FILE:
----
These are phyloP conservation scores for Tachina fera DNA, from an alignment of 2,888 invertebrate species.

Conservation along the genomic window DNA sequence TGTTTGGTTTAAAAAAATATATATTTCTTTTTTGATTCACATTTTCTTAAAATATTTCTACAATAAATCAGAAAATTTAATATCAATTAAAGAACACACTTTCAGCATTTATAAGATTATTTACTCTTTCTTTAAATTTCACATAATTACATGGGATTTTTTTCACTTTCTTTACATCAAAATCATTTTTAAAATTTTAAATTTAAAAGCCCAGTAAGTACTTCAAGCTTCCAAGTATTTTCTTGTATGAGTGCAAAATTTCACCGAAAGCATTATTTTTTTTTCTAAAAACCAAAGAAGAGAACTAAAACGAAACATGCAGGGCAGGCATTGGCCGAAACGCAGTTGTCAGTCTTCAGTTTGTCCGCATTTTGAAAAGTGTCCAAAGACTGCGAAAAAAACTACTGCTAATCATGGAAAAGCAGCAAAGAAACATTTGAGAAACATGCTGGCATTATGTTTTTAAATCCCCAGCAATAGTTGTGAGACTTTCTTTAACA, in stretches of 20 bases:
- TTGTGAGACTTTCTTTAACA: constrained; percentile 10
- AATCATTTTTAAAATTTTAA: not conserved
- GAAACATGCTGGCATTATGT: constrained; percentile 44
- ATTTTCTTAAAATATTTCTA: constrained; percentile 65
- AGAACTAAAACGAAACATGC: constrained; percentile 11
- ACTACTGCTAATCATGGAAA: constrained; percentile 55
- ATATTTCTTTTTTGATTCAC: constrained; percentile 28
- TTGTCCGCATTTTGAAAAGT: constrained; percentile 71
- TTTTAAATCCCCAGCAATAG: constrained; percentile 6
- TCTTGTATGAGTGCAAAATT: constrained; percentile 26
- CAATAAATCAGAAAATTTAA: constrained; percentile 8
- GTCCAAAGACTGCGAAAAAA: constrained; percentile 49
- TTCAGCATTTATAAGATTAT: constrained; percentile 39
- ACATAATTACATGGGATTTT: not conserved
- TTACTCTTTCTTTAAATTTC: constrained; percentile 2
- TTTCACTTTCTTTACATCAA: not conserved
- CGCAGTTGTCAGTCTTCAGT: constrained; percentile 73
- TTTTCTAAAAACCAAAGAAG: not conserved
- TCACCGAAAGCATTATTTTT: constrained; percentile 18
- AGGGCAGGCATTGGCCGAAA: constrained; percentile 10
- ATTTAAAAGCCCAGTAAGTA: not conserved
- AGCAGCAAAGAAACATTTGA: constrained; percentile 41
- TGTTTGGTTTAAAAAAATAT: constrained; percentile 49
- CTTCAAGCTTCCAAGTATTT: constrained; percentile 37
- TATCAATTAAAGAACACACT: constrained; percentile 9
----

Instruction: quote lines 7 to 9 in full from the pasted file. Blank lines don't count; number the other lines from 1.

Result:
- AGAACTAAAACGAAACATGC: constrained; percentile 11
- ACTACTGCTAATCATGGAAA: constrained; percentile 55
- ATATTTCTTTTTTGATTCAC: constrained; percentile 28